East Palo Alto charter school wins county approval

Oxford Day Academy to open fall 2017

Two months after the Sequoia Union High School District board voted down Oxford Day Academy's petition to open a public charter high school in East Palo Alto, the San Mateo County Office of Education gave the school its unanimous stamp of approval.

Founder Mallory Dwinal won the county board's support 7-0 on Wednesday, Aug. 24, after appealing the Sequoia Union board's June decision. An 11-member team from the county Office of Education -- including senior administrators, lead deputy county counsel, an English learner support services coordinator and special-education administrator -- reviewed the charter petition and found that it met all five criteria laid out in the state Education Code.

"Our County Board of Education takes very seriously its role as an appellate body and we carefully weigh all the issues involved in a charter appeal," county board President Jim Cannon said in a statement provided to the Palo Alto Weekly. "In the case of the Oxford Day Academy, our Board unanimously felt that the Oxford Day charter proposal presented an innovative, well-conceived educational plan that will provide another educational option for students in the Sequoia Union High School District, especially those students living in East Palo Alto, East Menlo Park, and Redwood City."

The tuition-free Oxford Day Academy, which is now slated to open in August 2017, uses an instructional approach based on that of the prestigious Oxford University in England (from where Dwinal graduated). The school uses a tutorial model that asks students to learn core academic skills through in-depth projects with real-world applications in their community, like looking at local crime rates as part of a math problem or writing a grant application for a local school in need of funding, Dwinal said in a previous interview.

Teachers and "socio-emotional learning coaches" work with students in small groups on a daily basis in a multi-grade, interdisciplinary "learning studio."

The school also emphasizes community connections, culture, service, social justice and leadership.

The Sequoia Union school board voted against the school's petition 3-2, expressing concerns that the petition did not meet required standards in several areas. Staff, which recommended the board reject the charter, had identified concerns about curriculum, enrollment and budget.

Despite the county review team's supportive recommendation, its report, too, pointed to some areas of deficiency. Two topics lacked a "reasonably comprehensive description," including for services for both English-language learners and special-education students, the report states.

It also recommends that "given the breadth and scope of the curriculum ODA describes ... it is critical for ODA to clearly develop its curriculum with sufficient specificity to ensure teachers have adequate understanding and support to address students' needs."

"The ODA educational program would benefit from fully developed and detailed phasing and professional development plans to ensure strategic program support and implementation," the report states.

Calling Oxford Day Academy's program "rich," "innovative" and ambitious," the county also "strongly" recommended that Oxford Day Academy increasing its projected staffing for the first year of operation from three to four teachers.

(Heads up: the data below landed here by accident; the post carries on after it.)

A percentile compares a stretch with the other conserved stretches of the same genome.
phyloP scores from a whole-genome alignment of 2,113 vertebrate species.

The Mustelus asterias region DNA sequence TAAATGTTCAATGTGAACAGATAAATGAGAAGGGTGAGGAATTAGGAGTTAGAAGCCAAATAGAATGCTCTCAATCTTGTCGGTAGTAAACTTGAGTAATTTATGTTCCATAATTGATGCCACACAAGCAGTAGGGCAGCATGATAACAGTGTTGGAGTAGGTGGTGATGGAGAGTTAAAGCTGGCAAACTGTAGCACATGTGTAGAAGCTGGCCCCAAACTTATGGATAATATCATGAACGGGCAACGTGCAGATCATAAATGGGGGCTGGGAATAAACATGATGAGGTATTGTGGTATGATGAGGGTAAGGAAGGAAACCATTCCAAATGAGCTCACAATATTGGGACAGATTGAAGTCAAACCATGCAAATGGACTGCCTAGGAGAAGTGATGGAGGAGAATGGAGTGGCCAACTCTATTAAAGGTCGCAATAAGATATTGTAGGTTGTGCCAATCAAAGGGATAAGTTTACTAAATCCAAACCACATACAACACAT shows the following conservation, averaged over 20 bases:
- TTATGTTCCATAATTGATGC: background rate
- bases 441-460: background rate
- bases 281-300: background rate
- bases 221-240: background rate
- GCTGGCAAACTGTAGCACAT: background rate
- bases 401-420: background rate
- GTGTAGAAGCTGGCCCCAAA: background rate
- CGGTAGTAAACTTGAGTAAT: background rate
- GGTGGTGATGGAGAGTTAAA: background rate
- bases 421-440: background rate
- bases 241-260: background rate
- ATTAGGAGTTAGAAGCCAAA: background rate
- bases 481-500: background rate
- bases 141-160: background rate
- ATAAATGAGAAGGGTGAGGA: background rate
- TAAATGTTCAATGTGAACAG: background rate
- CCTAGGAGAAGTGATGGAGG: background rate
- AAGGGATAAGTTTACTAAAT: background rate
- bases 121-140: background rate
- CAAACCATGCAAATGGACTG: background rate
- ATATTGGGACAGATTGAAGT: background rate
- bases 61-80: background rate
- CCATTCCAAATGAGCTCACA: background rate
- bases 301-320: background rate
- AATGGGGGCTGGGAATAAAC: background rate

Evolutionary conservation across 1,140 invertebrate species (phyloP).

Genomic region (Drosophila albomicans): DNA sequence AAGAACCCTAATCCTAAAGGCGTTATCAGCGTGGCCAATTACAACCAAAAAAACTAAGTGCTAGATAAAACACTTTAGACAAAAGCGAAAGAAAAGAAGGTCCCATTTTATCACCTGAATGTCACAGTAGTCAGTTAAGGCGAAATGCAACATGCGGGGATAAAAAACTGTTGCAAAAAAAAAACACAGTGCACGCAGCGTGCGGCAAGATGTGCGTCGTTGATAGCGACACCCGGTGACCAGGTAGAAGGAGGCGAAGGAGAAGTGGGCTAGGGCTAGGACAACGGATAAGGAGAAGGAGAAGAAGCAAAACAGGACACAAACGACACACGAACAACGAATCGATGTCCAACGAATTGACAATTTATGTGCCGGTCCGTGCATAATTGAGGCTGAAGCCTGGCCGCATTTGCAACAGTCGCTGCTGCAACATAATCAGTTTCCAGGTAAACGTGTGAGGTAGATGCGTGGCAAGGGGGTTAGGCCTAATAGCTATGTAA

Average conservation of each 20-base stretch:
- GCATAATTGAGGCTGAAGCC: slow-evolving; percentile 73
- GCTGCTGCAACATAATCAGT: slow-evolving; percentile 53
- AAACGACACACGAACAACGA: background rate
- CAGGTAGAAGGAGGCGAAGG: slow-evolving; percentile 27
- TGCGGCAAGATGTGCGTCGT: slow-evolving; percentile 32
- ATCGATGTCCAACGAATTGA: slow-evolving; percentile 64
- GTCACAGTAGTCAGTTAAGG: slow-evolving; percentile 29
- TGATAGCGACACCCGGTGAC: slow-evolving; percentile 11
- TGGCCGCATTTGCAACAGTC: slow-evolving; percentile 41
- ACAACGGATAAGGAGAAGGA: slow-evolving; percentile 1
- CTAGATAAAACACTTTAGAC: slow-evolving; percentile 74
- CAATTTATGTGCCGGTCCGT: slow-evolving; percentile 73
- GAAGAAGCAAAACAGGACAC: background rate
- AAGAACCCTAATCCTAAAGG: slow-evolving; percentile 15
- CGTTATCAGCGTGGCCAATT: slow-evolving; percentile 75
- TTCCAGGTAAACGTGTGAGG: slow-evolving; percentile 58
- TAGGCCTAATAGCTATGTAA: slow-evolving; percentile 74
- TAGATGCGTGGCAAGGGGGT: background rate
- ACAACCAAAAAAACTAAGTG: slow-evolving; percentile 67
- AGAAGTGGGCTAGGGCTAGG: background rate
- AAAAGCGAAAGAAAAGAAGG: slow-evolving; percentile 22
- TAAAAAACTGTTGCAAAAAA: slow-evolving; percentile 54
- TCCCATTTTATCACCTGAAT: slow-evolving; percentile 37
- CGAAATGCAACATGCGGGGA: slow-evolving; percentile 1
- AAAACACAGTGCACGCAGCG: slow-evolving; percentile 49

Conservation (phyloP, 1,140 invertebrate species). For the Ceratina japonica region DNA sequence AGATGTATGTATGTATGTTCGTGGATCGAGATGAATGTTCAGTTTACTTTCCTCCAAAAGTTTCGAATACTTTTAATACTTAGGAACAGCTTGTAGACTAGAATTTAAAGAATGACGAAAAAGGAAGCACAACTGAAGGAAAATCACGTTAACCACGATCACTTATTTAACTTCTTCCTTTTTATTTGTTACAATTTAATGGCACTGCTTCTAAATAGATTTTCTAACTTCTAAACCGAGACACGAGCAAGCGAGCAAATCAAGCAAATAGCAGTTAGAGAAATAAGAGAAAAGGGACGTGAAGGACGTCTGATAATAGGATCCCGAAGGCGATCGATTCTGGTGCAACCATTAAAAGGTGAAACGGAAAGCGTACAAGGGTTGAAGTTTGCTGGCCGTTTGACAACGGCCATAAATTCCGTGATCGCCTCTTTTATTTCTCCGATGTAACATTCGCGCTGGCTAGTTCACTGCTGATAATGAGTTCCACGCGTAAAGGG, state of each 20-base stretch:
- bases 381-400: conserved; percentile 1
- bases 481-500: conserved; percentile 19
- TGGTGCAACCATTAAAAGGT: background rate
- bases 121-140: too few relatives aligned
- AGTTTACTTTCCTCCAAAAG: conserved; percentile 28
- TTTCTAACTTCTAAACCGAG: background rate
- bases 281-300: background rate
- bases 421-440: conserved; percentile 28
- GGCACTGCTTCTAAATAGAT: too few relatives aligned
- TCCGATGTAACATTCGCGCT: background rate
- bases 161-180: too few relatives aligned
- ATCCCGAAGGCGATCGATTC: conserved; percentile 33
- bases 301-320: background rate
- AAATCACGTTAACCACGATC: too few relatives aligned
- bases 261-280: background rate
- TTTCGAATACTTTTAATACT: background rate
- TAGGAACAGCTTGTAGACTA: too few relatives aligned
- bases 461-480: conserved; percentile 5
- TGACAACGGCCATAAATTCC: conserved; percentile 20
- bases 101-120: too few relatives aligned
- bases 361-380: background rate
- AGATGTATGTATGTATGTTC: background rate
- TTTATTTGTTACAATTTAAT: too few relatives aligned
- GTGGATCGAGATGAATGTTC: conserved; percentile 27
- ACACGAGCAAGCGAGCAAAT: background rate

The county school board also opted to give Oxford Day Academy a three- instead of five-year charter, Dwinal said because its model is "so different and so new."

"The model is completely different from anything we've seen before and they want to be cautious in making sure it does right by kids," she said.

Dwinal plans to open Oxford Day Academy next fall, starting with about 68 freshmen and building capacity by one grade level each subsequent year, according to the county report. The school hopes to serve 272 students by the 2020-21 school year.

The school will be open to all students living in the Sequoia Union High School District, but will primarily target students from East Palo Alto and Redwood City.

The school will begin as a pilot this year, and is looking to work with students who are not attending school during the day for whatever reason, whether they are being homeschooled or might have just left the juvenile justice system, Dwinal said. Students will get academic credit in exchange for the work that they do, allowing the school to work out any kinks in advance of opening next year.

Dwinal has yet to find a physical space to house the school, but was waiting to do so in earnest until the charter was approved, she said. The county's report cautions that there is a "limited amount of available space in East Palo Alto."

Oxford Day Academy is the latest in a handful of new schools set to open in East Palo Alto. The Ravenswood City School District board recently approved a TK-8 KIPP Bay Area School, also set to open next fall, and Priscilla Chan, wife of Facebook founder Mark Zuckerberg, is planning to open a free, private pre-kindergarten through eighth-grade school in East Palo Alto called The Primary School.

The Sequoia Union school district currently sponsors two independent charter high schools, Summit Prep Charter and Everest Public in Redwood City. It also supports East Palo Alto Academy (EPAA), which was launched by and receives support from the Stanford University Graduate School of Education, as a dependent charter school.

Two other charter schools also operate within the Ravenswood City School District boundaries in East Palo Alto: the K-6 East Palo Alto Charter School and the 7-12 East Palo Alto Phoenix Academy. Both are operated by the charter organization Aspire Public Schools, though the Sequoia school district previously sponsored East Palo Alto Phoenix, according to the district.


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